Geocarpy is a rare form of plant reproduction that practiced by peanuts and a few other plants you may, or may not, recognize.
While most plants wave their flowers at pollinators and then allow their fruit to swing freely, out in clear view, geocarpic plants are far more modest.
Geocarpic plants tend to live in areas that are harsh. Seasonal fires, extreme drought, and repeated freezing and thawing (solifluction) can make plant life difficult. Because of all this uncertainty, these plants have decided that it is better to push their flowers underground to develop into fruit. The floral stem, or peduncle, does all the pushing.
Types of geocarpy
The term geocarpy refers to any plant that ripens its fruit underground. There are three forms of geocarpy: hysterocarpy, amphicarpiy, and protogeocarpy. If the ovaries are fertilized above ground and then pushed underground, it is called hysterocarpy. Peanuts are hysterocarpic. If only some of the fruits are pushed underground, it is called amphicarpic. Protogeocarpic reproduction is really wild. These plants produce their flowers underground. Think about it. How are pollinators supposed to transfer pollen to the flower if it is underground?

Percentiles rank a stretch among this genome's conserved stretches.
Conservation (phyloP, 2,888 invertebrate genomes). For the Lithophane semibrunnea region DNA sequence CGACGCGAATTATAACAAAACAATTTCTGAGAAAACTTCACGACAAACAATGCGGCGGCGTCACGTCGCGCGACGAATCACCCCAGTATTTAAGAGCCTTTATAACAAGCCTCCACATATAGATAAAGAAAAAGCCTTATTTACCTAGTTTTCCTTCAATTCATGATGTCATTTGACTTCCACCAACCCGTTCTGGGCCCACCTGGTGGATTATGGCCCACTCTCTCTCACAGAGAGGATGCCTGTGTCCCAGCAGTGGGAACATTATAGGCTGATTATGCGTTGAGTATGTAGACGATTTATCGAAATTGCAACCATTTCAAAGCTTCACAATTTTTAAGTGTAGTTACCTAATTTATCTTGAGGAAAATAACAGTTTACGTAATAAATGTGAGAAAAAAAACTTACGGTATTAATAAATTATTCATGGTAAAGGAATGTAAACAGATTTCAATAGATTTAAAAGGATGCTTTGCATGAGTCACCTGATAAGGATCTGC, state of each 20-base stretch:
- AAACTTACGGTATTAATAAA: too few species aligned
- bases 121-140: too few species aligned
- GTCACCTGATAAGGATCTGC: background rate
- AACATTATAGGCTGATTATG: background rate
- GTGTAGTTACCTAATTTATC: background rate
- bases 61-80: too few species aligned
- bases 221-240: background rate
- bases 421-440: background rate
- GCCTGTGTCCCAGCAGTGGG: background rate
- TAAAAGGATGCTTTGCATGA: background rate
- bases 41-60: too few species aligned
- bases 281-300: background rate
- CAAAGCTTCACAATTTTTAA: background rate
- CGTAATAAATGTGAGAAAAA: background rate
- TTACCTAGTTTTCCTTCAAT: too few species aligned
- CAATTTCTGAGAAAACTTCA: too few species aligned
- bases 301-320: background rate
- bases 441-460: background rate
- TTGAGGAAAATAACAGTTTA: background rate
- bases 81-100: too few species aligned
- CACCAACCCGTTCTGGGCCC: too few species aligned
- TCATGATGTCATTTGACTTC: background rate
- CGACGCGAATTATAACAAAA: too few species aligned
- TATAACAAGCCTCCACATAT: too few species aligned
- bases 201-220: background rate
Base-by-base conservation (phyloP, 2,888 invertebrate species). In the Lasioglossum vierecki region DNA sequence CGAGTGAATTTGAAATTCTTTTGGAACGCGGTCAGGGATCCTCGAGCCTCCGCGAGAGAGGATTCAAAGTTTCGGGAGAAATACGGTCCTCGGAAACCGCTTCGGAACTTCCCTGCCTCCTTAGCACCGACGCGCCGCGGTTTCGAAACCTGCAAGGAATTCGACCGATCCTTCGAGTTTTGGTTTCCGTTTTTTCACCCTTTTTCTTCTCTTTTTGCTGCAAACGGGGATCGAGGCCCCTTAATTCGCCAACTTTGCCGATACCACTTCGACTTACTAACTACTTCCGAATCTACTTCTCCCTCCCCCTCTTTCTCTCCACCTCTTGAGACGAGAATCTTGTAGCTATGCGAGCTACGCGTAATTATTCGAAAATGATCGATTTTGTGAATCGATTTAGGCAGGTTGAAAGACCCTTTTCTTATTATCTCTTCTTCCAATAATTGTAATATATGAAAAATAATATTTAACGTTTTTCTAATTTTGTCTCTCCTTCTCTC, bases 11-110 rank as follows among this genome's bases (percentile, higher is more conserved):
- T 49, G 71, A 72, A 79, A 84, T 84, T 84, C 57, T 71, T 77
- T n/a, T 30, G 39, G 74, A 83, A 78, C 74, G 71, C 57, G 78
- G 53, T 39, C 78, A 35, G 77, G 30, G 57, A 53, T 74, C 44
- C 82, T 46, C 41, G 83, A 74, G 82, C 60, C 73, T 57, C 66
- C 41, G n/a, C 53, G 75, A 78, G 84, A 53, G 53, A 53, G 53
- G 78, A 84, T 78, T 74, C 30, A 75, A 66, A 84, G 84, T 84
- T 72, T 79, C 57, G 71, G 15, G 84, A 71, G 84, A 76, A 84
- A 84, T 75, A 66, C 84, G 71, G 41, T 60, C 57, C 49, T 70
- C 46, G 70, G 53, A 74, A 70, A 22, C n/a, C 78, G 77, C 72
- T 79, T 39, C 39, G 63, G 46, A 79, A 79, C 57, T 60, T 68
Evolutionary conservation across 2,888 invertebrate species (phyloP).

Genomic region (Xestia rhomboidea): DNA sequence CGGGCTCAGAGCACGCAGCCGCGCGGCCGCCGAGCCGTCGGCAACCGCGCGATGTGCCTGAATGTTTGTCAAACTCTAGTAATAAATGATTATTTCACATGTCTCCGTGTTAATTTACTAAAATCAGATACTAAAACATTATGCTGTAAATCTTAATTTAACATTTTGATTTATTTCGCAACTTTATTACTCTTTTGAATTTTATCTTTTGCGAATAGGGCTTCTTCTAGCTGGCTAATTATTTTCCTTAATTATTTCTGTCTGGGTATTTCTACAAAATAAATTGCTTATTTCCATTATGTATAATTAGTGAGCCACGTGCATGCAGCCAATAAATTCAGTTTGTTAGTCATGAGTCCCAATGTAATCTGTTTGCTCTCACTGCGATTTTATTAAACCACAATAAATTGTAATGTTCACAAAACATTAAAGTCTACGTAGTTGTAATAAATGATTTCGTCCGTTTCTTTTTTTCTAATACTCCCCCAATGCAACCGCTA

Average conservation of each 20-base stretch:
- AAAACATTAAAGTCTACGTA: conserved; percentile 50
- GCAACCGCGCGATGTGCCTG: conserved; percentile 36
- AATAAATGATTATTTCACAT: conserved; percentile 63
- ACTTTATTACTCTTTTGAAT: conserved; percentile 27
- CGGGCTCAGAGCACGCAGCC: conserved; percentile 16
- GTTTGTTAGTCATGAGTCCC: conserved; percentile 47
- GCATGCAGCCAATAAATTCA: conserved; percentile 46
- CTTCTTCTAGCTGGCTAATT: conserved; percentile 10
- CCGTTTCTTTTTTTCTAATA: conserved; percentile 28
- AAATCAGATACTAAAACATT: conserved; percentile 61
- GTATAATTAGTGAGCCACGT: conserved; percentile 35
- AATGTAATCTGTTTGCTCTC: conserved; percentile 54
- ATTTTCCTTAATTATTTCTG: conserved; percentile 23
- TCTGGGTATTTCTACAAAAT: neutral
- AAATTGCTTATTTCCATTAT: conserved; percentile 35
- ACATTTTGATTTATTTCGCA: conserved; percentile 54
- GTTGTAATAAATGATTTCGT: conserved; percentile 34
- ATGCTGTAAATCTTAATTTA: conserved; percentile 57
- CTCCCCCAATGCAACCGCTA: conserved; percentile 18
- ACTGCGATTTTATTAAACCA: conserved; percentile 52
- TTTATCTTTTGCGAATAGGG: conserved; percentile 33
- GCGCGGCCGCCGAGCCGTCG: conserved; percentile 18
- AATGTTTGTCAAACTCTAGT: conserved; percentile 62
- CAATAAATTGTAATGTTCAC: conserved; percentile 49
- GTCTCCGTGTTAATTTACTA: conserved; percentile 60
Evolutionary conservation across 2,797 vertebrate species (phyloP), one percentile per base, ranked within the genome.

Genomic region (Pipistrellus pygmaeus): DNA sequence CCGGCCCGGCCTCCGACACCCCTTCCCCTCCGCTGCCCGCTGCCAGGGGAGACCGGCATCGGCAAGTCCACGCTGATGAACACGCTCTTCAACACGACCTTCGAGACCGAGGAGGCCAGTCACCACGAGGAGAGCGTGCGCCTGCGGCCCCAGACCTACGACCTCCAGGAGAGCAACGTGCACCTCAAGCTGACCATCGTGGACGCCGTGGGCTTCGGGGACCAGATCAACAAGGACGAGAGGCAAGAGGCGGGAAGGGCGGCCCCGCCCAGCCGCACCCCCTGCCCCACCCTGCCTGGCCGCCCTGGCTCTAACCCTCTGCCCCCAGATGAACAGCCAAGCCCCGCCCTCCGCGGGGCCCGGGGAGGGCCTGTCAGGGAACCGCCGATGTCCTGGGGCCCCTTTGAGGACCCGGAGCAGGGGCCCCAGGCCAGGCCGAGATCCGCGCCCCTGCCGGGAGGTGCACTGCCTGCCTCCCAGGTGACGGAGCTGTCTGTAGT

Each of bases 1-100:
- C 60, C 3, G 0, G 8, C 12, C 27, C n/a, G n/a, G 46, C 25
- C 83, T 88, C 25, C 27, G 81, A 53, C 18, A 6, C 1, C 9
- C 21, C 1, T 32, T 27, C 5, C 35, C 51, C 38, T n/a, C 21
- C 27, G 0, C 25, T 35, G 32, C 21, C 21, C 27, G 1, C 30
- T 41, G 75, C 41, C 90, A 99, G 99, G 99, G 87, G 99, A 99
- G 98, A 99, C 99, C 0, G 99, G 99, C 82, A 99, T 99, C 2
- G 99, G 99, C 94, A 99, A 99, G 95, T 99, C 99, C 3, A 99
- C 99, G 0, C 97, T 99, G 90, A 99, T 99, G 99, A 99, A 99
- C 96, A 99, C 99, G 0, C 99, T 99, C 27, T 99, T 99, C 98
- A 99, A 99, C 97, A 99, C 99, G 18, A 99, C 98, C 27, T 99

Protogeocarpic plants have evolved a different type of flower. The stigmas, or pollen receptors, of protogeocarpic flowers push their way an inch or so above ground. Pollinators land on these threadlike, aerial stigmas, depositing pollen, which then travels down the stigma to the flower, underground. Here, the ovary is fertilized and fruit development occurs. I’m not sure why they have those names, but I like to think of plants waving their aboveground flowers ‘hysterically’ before heading underground, to remember which one is above ground.
In addition to peanuts (Arachis hypogaea), South African bitter cress (Cardamine hirsuta) and the Genuflecting plant (Spigelia genuflexa) also use this unique method of reproduction.
Do you have any geocarpic plants in your garden?
You can grow a surprising amount of food in your own yard. Ask me how!
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